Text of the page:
Jennings Family Tow
Conn-Ver Valley Farm
Pawlet, VT

History and Photos ~ Recent Photos

History and Photos

Many thanks to James Jennings who told NELSAP about his family ski area in Pawlet. We are not revealing the exact location as the area is on private property, but it is in a more isolated portion of Pawlet. The Jennings family had purchased this farm in 1958 when the previous owners had gone bankrupt trying to put in electricity.

This family ski tow was built by James Jennings and his father Bill in the 1963 when James was in high school. It was originally 400 feet in length, and was lengthened to 1000 feet in 1964. It had a vertical of approximately 200'. As you can see from the historic view on the right, the area consisted of one wide open slope, with the rope tow up the middle. The Jennings' would also rent out half of their home for skiers in the winter. The area was used primarily by the family and from local kids who lived in town. There was no charge to use the tow, but skiers did contribute gasoline to run the engine.

James told us that the lift is still in place, with the drive engine, an old GMC panel truck, located at the top of the hill. The tow has not been used for many years.

James shares with us more photos and history of this lost area.

"My parents....Mary and Bill Jennings purchased the farm in 1958.  We were from Connecticut and my father wanted to buy a small camp to stay overnight while visiting Vermont to ski.  My sister Betty and I were bought up on skiing.  We ended up buying an abandoned farm instead!

My father was always a "tinker".  In 1963 we built the first tow.  It was a 400 ft. tow powered by a 1939 Dodge pickup previously owned by the Vermont Department of Forestry and Parks.  The tow poles came from Locust trees we cut down on the farm.  Known also as "Ironwood" it is resistant to rot.....the reason the most recent photos show the poles still standing.....45 years later! "

Left - a view of the original rope tow in 1963 - it was later lengthened.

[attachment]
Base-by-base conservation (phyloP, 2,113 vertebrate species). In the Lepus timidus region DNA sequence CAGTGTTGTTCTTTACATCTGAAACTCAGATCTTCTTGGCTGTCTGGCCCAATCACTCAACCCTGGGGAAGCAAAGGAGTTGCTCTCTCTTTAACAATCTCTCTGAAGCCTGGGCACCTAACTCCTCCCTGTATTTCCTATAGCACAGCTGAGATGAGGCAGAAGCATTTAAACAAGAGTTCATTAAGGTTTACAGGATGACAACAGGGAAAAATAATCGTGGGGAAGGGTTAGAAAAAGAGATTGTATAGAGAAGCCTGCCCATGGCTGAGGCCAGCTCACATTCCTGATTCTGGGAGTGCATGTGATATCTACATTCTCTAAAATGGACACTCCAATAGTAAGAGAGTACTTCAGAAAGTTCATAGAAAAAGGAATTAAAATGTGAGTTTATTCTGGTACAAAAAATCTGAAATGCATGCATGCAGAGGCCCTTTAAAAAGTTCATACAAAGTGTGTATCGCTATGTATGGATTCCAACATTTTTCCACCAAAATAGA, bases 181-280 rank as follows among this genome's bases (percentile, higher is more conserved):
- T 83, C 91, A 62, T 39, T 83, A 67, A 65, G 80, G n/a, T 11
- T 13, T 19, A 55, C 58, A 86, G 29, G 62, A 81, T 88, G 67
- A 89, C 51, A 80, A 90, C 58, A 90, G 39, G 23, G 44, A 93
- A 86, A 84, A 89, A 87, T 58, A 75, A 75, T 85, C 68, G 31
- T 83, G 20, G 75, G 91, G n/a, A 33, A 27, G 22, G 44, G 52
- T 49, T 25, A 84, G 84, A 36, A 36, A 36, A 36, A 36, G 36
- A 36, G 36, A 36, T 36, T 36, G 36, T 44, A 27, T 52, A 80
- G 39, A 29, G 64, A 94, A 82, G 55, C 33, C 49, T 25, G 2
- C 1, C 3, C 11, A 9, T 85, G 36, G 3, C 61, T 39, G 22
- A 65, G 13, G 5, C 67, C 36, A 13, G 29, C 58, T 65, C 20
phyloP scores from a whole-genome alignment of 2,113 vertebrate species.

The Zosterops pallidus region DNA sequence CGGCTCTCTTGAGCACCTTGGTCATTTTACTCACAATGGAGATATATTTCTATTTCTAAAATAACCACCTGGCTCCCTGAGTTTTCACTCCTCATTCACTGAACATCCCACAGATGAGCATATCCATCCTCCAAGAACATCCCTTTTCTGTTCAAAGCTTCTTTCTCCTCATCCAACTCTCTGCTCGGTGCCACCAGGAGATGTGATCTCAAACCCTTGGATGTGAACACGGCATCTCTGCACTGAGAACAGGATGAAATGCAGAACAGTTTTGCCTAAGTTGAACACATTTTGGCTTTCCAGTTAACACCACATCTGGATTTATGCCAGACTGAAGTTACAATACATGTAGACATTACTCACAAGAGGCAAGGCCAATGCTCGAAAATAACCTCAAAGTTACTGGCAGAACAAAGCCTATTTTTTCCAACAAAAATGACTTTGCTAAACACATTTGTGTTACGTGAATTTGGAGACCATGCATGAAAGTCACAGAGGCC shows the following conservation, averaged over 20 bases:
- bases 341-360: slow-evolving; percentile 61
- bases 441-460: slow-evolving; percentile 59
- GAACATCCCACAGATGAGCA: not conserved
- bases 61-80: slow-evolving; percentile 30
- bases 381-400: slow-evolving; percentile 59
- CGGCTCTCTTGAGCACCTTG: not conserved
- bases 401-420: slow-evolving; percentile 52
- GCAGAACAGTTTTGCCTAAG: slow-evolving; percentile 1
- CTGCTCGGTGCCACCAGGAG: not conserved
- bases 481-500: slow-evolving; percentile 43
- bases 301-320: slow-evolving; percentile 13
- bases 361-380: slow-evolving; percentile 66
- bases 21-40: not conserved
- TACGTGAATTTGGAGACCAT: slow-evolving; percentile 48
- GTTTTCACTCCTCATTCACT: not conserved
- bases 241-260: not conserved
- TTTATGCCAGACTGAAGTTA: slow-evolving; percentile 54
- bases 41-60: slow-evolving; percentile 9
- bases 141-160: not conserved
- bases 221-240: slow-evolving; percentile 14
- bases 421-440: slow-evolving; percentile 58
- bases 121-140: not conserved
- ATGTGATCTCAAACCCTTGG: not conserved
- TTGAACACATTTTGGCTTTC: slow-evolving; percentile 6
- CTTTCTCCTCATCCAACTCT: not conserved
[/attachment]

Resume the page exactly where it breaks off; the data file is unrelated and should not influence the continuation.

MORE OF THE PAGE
"Photo shows Bill Jennings at the top of the 1000 ft. tow.  The tow drive motor, which is visible in the background, was a 1949 GMC panel truck which we cut down and put tractor tires on the rear wheels.....we called it the "doodle bug" would go anywhere.  We would remove the left tractor tire, put on a smaller tire rim lined with fire hose and then connect the rope.  We had an emergency cut off bar in case anyone got their clothes entangled in the rope.  We used a 1963 Bombardier snowmobile to bring the battery up to the tow to start it.  We would tie the battery to a flying saucer and head up the hill.  After we stopped running the tow, we left the GMC up there.  Each year for kicks we would drive up and see if we could get it started - which we were doing in this photo."

"This photo was taken in the early sixties and shows friends of my father in front of the house.  To the right of the group is a pair of Northland wooden skis with medal edges.  They had step in bindings which were "Hi-Tech" for the time.  One of the gentlemen in the photo was in the Tenth Mountain Division during World War II. "
"Here is another photo of the tow taken around 1965.  At that time we would keep young stock (cows) in the barnyard. The small building at the base of the lift is a small warming hut.  Other times of the year we would use the hut for ice fishing on a local lake.  At the bottom of the rope tow we had a large block and tackle attached to a pulley which the tow rope ran through.  We used the block and tackle to take the "slack" out of the rope when the rope would get wet. "

Recent Photos

In 2008, Madeline Rockwell discovered this area, and took several photos which show the tow still standing. The land has recently been sold and it is unknown what will happen to the remnants of the tow. Here is a summer 2008 view of the area thanks to Madeline. For this and the following photo, please click on it to view the larger version.
A closer view of the tow.

If you remember this ski area, and want to share more info, just let us know.

Last updated: November 17, 2008

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